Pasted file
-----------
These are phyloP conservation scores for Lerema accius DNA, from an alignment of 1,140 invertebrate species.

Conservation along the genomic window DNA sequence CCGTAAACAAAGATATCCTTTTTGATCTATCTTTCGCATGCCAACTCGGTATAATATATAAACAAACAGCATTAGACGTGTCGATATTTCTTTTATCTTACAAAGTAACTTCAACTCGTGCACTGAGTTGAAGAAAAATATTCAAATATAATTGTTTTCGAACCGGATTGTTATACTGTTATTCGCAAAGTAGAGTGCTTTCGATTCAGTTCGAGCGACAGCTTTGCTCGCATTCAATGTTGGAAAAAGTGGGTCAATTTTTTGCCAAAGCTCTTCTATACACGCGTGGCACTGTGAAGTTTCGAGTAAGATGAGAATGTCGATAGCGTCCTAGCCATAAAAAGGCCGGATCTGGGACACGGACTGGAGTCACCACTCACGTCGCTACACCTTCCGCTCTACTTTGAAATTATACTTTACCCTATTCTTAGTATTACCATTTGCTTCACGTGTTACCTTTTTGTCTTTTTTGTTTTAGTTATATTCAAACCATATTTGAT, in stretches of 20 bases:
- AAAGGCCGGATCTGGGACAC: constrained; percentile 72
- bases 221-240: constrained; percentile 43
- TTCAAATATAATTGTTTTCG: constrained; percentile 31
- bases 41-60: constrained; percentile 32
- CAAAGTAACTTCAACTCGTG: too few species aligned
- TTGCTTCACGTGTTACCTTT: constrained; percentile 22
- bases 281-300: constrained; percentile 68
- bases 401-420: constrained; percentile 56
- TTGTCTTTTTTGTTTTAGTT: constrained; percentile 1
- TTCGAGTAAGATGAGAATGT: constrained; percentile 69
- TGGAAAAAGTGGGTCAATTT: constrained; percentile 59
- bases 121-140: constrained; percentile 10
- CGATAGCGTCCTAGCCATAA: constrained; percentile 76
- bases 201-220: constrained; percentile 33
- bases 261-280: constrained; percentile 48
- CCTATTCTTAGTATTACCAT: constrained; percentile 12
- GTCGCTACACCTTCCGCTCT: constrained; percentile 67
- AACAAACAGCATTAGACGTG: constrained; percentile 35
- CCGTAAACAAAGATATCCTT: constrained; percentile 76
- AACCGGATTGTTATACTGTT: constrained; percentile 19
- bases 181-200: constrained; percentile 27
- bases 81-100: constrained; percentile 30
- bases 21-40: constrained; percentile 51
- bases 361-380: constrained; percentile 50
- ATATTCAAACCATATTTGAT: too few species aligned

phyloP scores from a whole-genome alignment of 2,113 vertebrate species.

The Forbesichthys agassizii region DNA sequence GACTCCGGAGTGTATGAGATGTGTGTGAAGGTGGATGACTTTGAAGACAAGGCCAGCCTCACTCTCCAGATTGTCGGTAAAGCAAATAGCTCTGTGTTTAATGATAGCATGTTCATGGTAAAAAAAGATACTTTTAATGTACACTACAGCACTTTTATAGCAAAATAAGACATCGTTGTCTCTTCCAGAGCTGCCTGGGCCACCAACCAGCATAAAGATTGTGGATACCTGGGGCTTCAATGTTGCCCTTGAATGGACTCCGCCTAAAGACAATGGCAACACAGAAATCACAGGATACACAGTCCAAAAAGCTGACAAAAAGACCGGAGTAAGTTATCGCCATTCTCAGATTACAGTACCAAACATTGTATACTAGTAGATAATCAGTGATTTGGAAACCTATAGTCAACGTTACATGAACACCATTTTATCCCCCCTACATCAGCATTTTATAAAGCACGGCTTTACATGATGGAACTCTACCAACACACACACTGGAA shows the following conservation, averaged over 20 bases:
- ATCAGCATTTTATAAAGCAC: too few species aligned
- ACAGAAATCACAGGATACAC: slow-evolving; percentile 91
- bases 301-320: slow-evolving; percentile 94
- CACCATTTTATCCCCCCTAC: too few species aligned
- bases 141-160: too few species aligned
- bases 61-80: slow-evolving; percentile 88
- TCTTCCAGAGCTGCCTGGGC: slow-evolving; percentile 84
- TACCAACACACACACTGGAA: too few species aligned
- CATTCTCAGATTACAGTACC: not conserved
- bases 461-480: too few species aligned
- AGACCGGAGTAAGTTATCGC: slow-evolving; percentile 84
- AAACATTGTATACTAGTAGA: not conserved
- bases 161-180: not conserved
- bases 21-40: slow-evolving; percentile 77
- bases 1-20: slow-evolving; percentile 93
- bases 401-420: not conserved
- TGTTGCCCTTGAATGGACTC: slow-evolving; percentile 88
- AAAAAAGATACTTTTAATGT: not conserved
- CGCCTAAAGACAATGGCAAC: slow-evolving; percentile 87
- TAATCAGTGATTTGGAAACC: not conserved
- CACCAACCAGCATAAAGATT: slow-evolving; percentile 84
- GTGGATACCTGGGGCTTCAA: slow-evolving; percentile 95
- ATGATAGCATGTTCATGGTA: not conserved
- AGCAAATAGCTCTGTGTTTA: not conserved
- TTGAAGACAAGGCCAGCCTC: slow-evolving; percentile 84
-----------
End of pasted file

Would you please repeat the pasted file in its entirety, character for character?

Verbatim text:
These are phyloP conservation scores for Lerema accius DNA, from an alignment of 1,140 invertebrate species.

Conservation along the genomic window DNA sequence CCGTAAACAAAGATATCCTTTTTGATCTATCTTTCGCATGCCAACTCGGTATAATATATAAACAAACAGCATTAGACGTGTCGATATTTCTTTTATCTTACAAAGTAACTTCAACTCGTGCACTGAGTTGAAGAAAAATATTCAAATATAATTGTTTTCGAACCGGATTGTTATACTGTTATTCGCAAAGTAGAGTGCTTTCGATTCAGTTCGAGCGACAGCTTTGCTCGCATTCAATGTTGGAAAAAGTGGGTCAATTTTTTGCCAAAGCTCTTCTATACACGCGTGGCACTGTGAAGTTTCGAGTAAGATGAGAATGTCGATAGCGTCCTAGCCATAAAAAGGCCGGATCTGGGACACGGACTGGAGTCACCACTCACGTCGCTACACCTTCCGCTCTACTTTGAAATTATACTTTACCCTATTCTTAGTATTACCATTTGCTTCACGTGTTACCTTTTTGTCTTTTTTGTTTTAGTTATATTCAAACCATATTTGAT, in stretches of 20 bases:
- AAAGGCCGGATCTGGGACAC: constrained; percentile 72
- bases 221-240: constrained; percentile 43
- TTCAAATATAATTGTTTTCG: constrained; percentile 31
- bases 41-60: constrained; percentile 32
- CAAAGTAACTTCAACTCGTG: too few species aligned
- TTGCTTCACGTGTTACCTTT: constrained; percentile 22
- bases 281-300: constrained; percentile 68
- bases 401-420: constrained; percentile 56
- TTGTCTTTTTTGTTTTAGTT: constrained; percentile 1
- TTCGAGTAAGATGAGAATGT: constrained; percentile 69
- TGGAAAAAGTGGGTCAATTT: constrained; percentile 59
- bases 121-140: constrained; percentile 10
- CGATAGCGTCCTAGCCATAA: constrained; percentile 76
- bases 201-220: constrained; percentile 33
- bases 261-280: constrained; percentile 48
- CCTATTCTTAGTATTACCAT: constrained; percentile 12
- GTCGCTACACCTTCCGCTCT: constrained; percentile 67
- AACAAACAGCATTAGACGTG: constrained; percentile 35
- CCGTAAACAAAGATATCCTT: constrained; percentile 76
- AACCGGATTGTTATACTGTT: constrained; percentile 19
- bases 181-200: constrained; percentile 27
- bases 81-100: constrained; percentile 30
- bases 21-40: constrained; percentile 51
- bases 361-380: constrained; percentile 50
- ATATTCAAACCATATTTGAT: too few species aligned

phyloP scores from a whole-genome alignment of 2,113 vertebrate species.

The Forbesichthys agassizii region DNA sequence GACTCCGGAGTGTATGAGATGTGTGTGAAGGTGGATGACTTTGAAGACAAGGCCAGCCTCACTCTCCAGATTGTCGGTAAAGCAAATAGCTCTGTGTTTAATGATAGCATGTTCATGGTAAAAAAAGATACTTTTAATGTACACTACAGCACTTTTATAGCAAAATAAGACATCGTTGTCTCTTCCAGAGCTGCCTGGGCCACCAACCAGCATAAAGATTGTGGATACCTGGGGCTTCAATGTTGCCCTTGAATGGACTCCGCCTAAAGACAATGGCAACACAGAAATCACAGGATACACAGTCCAAAAAGCTGACAAAAAGACCGGAGTAAGTTATCGCCATTCTCAGATTACAGTACCAAACATTGTATACTAGTAGATAATCAGTGATTTGGAAACCTATAGTCAACGTTACATGAACACCATTTTATCCCCCCTACATCAGCATTTTATAAAGCACGGCTTTACATGATGGAACTCTACCAACACACACACTGGAA shows the following conservation, averaged over 20 bases:
- ATCAGCATTTTATAAAGCAC: too few species aligned
- ACAGAAATCACAGGATACAC: slow-evolving; percentile 91
- bases 301-320: slow-evolving; percentile 94
- CACCATTTTATCCCCCCTAC: too few species aligned
- bases 141-160: too few species aligned
- bases 61-80: slow-evolving; percentile 88
- TCTTCCAGAGCTGCCTGGGC: slow-evolving; percentile 84
- TACCAACACACACACTGGAA: too few species aligned
- CATTCTCAGATTACAGTACC: not conserved
- bases 461-480: too few species aligned
- AGACCGGAGTAAGTTATCGC: slow-evolving; percentile 84
- AAACATTGTATACTAGTAGA: not conserved
- bases 161-180: not conserved
- bases 21-40: slow-evolving; percentile 77
- bases 1-20: slow-evolving; percentile 93
- bases 401-420: not conserved
- TGTTGCCCTTGAATGGACTC: slow-evolving; percentile 88
- AAAAAAGATACTTTTAATGT: not conserved
- CGCCTAAAGACAATGGCAAC: slow-evolving; percentile 87
- TAATCAGTGATTTGGAAACC: not conserved
- CACCAACCAGCATAAAGATT: slow-evolving; percentile 84
- GTGGATACCTGGGGCTTCAA: slow-evolving; percentile 95
- ATGATAGCATGTTCATGGTA: not conserved
- AGCAAATAGCTCTGTGTTTA: not conserved
- TTGAAGACAAGGCCAGCCTC: slow-evolving; percentile 84